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Theater tweet seats: A highway to hell?

Minneapolis's Guthrie Theater is the latest to section off an area of the auditorium for those who want to tweet during a performance. Another sign of the Apocalypse?

And here's the fearless, rollicking show in question. Screenshot by Chris Matyszczyk/CNET

The pragmatic and the weak tend to believe that if you can't beat them, you should join them. However, a significant number of the world's humans would just as soon carry on beating them.

Please choose sides, then, on a subject that may divide the artistic community from here to eternity.

The Guthrie Theater in Minneapolis is the latest to offer something that might stick in a throat or two: tweet seats.

Yes, this is a specially cordoned-off pen in which digital obsessives whip out their iPhones and tweet: "Oh, look. The fat lady's dead!" or "Caesar, look behind you!!" and other such essential pieces of information.

As the Daily Mail reports, the Guthrie isn't the first to sail down this modern, but troubled, communal aisle. New York's Public Theater, Florida's Palm Beach Opera and Cincinnati's Symphony Orchestra have all offered tweet seats without, seemingly, engendering fisticuffs on the balcony.

The Guthrie's External Relations Director, Trish Santini, externalized to the Mail:

This cast is an incredible ensemble of comedians, and night after night they're riffing and improvising -- it's the kind of show that makes you ask, "Did they just say that?" Usually they did -- and tweeting should be a great way to talk about it.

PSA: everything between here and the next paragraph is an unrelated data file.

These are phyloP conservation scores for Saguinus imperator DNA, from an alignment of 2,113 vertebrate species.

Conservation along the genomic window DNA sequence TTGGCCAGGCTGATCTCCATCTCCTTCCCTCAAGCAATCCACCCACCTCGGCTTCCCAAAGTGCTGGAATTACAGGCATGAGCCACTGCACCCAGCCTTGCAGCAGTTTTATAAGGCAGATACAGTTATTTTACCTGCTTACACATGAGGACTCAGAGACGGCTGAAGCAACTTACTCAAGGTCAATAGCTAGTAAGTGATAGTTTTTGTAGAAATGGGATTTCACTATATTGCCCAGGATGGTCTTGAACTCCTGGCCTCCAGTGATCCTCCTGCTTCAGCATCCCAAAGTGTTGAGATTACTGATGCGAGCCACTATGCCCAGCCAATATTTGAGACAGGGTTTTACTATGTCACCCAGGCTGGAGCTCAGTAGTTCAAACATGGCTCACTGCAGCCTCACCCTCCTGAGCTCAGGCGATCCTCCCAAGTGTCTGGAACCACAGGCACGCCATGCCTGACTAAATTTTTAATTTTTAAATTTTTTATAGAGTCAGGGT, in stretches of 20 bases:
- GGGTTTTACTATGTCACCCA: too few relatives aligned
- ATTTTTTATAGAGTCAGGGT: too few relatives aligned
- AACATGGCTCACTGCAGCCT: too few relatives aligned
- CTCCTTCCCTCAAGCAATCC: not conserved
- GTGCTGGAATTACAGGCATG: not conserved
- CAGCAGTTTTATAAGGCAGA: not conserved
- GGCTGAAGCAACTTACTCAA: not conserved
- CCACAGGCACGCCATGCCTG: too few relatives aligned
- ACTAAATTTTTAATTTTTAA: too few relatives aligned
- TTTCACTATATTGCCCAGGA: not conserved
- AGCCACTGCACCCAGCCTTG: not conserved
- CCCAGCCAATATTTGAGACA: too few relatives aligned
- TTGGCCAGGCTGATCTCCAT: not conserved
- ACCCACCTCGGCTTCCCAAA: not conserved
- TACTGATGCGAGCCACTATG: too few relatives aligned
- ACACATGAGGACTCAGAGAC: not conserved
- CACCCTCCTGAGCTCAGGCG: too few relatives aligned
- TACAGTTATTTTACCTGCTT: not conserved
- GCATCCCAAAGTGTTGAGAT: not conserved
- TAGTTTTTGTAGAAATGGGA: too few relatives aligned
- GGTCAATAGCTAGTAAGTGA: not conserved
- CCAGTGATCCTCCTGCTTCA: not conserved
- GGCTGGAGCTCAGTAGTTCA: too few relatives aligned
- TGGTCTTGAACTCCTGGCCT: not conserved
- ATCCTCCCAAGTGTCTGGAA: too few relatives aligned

She was speaking of "The Servant of Two Masters," the show that will debut open arms for tweeters. In fact, the Guthrie's site virtually demands 140-character outbursts from some patrons, noting: "SPECIAL AUDIENCE SECTION ENCOURAGED TO USE TWITTER DURING PERFORMANCES."

Does that mean that special uniformed police will monitor whether you've strayed to Facebook to update your status or to like a local bar, where you're desperate to get a drink after "this dreary performance"?

Not everyone wants to embrace the presence of cell phones in theaters. Who can possibly forget the brutally beautiful reaction of Austin's Alamo Drafthouse to an ingrate of a texter who believed she had done nothing wrong by whipping out her phone at the movies?

One would hope, at least, that as time goes on and we become the gadgets' vassals, theaters will charge more for these premium seats.

Naturally, there will be those who will feel that if tweeters are to be accorded special privileges, then so should they. Might there be another section next to the tweet seat section from which people could throw candy and win a prize if they knock a cell phone out of a tweeter's hands?